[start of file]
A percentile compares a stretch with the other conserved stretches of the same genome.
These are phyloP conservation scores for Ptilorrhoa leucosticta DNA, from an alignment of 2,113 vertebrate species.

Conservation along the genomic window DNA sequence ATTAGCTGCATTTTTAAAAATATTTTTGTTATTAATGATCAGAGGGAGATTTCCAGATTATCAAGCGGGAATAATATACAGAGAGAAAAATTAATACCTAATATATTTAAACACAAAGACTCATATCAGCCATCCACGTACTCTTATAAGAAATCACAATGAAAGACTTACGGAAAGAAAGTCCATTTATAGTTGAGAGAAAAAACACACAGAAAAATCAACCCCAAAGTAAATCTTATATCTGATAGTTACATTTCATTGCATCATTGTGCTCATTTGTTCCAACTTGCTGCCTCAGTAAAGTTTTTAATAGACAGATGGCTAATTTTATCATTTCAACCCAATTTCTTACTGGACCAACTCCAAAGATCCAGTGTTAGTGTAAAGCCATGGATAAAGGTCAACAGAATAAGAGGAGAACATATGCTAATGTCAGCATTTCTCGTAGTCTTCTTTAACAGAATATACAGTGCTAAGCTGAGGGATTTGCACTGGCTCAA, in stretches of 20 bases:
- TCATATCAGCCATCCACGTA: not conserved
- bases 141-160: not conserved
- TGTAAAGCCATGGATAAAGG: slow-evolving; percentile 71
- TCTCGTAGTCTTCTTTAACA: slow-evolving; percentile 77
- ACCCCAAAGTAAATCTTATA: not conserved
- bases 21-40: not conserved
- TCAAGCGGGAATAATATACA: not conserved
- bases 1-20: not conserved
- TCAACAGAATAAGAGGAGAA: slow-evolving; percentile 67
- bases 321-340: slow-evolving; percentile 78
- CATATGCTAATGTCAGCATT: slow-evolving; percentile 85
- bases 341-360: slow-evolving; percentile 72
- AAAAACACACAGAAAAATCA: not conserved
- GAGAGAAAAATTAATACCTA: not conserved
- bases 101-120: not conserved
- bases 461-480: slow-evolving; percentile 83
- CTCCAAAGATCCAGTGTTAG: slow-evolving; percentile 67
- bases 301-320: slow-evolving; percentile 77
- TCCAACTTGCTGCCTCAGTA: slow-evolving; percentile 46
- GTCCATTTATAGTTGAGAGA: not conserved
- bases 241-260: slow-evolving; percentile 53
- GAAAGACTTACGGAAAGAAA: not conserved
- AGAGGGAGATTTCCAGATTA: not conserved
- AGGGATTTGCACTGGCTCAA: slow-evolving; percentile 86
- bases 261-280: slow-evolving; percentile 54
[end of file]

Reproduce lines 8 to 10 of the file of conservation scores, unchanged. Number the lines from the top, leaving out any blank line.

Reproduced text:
- ACCCCAAAGTAAATCTTATA: not conserved
- bases 21-40: not conserved
- TCAAGCGGGAATAATATACA: not conserved